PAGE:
Huge thanks to all of you at AFTA, both for the kindness you showed to the ELC and your hard work year-round.


Emerging Arts LeadersSo let me know: Emerging Leaders and EAL/LA, what do you think?

If we set up a national conference call, what would you want to ask people from other networks?  
How do you feel about social networking opportunities for emerging leaders across the country?  
Are there resources or information you'd like to get from other emerging leaders, other networks, the national emerging leader council or AFTA?  
If you're an emerging leader and an AFTA member, have you taken advantage of their resources for Emerging Leaders?  

I hope those questions will be jumping-off points for fostering dialogue and resource-sharing between local and national emerging leaders groups.  Please use the comments section below to tell me what you think.  I'll share responses with my colleagues on the ELC and with Emerging Arts Leaders/Los Angeles.  

By the way, we want you involved at EAL/LA.  We want your brains.  But not in a zombie way. We've just completed a strategic plan, and we're working on a new website and elected leadership structure that will help us expand our programming opportunities.  It's all-volunteer and a great way to network and get to know your peers.  If the first Emerging Leaders Los Angeles group is any indication, in ten years we'll still be working together... just with different titles.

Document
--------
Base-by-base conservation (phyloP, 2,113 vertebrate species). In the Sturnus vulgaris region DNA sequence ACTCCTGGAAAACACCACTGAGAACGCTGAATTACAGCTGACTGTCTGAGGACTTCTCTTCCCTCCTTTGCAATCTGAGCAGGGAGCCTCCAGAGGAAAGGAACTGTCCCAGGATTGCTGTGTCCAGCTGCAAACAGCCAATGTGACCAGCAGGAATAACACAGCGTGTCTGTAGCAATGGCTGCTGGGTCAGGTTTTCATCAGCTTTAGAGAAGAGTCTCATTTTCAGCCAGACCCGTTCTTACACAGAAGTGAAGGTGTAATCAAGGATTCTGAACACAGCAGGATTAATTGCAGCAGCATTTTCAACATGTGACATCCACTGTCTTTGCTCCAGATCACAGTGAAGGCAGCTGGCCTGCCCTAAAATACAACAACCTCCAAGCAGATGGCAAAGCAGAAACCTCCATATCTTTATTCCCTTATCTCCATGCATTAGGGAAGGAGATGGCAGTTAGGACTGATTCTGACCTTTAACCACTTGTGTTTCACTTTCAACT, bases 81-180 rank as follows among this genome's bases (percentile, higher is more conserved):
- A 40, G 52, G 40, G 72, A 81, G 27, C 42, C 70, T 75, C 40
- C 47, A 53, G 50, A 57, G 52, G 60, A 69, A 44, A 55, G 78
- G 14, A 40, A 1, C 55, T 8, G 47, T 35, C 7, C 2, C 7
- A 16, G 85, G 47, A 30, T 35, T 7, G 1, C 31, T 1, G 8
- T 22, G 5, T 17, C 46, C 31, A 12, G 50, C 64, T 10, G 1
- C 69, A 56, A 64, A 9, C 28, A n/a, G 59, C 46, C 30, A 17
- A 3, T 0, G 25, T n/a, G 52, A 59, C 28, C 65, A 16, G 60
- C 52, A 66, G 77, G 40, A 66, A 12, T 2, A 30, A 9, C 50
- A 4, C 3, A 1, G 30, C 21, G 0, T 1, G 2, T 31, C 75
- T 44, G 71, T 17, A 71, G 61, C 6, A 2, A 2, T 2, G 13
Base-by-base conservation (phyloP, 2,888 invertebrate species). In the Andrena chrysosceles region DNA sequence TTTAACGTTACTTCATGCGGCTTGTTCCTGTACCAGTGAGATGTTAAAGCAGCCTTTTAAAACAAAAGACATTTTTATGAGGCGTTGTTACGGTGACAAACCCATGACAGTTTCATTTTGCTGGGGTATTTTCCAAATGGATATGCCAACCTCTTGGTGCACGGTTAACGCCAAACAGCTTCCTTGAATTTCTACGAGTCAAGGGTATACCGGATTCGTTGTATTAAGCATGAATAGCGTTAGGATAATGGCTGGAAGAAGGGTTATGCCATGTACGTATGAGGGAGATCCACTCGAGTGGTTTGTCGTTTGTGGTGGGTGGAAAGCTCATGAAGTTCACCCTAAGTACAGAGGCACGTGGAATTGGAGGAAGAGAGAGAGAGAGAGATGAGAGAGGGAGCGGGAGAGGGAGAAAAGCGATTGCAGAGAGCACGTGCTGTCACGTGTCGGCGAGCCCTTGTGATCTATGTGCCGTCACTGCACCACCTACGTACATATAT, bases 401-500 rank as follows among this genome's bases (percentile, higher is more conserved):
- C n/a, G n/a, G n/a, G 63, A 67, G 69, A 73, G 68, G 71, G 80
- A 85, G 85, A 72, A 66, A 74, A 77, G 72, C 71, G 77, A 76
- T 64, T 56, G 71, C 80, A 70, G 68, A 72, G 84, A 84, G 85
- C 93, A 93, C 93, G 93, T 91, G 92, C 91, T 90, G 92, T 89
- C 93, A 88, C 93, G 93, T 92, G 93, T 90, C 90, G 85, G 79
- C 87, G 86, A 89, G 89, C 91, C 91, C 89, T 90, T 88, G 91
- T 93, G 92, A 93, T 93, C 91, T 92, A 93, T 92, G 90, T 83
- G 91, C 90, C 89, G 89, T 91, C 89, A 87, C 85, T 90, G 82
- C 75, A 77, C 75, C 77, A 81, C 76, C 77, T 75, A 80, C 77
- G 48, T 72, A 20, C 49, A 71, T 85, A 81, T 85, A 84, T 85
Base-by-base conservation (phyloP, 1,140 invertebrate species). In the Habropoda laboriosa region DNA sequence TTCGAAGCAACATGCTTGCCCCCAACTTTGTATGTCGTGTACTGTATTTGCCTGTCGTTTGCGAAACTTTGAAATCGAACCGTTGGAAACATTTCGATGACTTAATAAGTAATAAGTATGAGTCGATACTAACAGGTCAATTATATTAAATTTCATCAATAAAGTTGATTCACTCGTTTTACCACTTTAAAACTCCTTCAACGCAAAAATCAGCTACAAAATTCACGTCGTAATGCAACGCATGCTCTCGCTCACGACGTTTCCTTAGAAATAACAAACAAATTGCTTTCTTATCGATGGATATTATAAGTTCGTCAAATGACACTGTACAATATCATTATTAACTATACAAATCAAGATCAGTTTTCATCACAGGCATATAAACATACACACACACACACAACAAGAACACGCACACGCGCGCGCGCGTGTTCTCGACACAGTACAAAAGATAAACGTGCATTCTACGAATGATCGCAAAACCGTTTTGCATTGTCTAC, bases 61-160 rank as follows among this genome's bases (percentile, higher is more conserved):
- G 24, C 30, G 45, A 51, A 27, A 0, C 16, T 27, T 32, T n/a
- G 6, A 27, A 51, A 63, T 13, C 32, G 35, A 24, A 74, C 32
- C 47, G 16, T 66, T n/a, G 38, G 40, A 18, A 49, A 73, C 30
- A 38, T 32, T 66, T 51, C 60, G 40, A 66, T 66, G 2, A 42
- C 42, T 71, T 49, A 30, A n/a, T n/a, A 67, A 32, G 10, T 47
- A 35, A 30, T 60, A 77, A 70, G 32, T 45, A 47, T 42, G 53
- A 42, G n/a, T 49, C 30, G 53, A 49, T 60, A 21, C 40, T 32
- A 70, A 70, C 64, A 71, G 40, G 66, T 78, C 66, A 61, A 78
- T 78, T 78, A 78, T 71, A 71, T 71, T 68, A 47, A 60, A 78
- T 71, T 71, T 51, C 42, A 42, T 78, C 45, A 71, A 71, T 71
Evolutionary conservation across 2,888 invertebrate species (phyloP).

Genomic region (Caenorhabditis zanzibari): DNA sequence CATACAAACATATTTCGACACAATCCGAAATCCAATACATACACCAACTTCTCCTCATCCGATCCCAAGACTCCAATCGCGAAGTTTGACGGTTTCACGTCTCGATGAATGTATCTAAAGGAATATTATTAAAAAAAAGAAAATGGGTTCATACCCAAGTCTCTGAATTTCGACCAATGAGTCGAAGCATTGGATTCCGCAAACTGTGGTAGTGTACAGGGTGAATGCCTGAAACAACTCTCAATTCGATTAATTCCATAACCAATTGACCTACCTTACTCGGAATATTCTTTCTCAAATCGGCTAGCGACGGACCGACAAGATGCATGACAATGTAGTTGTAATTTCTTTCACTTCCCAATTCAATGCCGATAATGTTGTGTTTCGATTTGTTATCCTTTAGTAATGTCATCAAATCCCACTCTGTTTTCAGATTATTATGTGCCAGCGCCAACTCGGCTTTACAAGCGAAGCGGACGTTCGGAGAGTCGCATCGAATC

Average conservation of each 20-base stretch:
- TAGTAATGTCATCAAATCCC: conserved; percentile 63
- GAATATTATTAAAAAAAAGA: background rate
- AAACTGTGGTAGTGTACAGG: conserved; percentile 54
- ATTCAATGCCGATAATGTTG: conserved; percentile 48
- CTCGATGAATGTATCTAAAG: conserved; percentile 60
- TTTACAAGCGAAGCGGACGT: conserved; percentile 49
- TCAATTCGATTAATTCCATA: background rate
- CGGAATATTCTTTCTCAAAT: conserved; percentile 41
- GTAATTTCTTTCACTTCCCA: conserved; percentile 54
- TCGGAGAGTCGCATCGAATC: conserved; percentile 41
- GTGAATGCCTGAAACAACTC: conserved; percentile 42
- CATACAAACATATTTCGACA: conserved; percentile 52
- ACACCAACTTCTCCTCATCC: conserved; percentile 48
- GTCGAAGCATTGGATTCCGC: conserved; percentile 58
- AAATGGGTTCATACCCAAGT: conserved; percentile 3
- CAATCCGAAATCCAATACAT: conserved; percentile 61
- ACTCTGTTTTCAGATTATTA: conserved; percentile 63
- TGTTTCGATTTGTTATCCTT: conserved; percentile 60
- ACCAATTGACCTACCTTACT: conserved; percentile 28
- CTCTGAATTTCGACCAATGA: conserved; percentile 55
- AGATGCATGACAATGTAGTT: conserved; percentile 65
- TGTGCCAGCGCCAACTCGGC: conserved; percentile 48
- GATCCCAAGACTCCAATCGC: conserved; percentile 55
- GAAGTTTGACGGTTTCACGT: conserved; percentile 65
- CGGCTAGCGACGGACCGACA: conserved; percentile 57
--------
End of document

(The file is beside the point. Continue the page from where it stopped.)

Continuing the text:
Camille in Washington DC


Camille Schenkkan is Arts for LA's Development & Operations Manager, and was recently elected to the National Emerging Leaders Council for Americans for the Arts.  This is her visiting President Obama at the White House.  Outside the fence.

The Chrysalis Blog features emerging arts leaders writing about their professional adventures.  Interested in submitting your own Chrysalis Blog post?  Email

Photos: The ELC on the move in DC; the entrance to the AFTA offices; ELC council members Emily Spruill Labows, Charles Jenson, David Seals and Camille Schenkkan; ELC council hard at work, AFTA Director of State and Local Government Affairs Jay Dick; AFTA President & CEO Bob Lynch; ELC members literally emerging, from an elevator; Camille Schenkkan.  Some photos courtesy Berkshire Creative and Helena Fruscio.

On the cusp of...something... :-)

Bravo Camille and Letitia for representing not only L.A., but the west coast!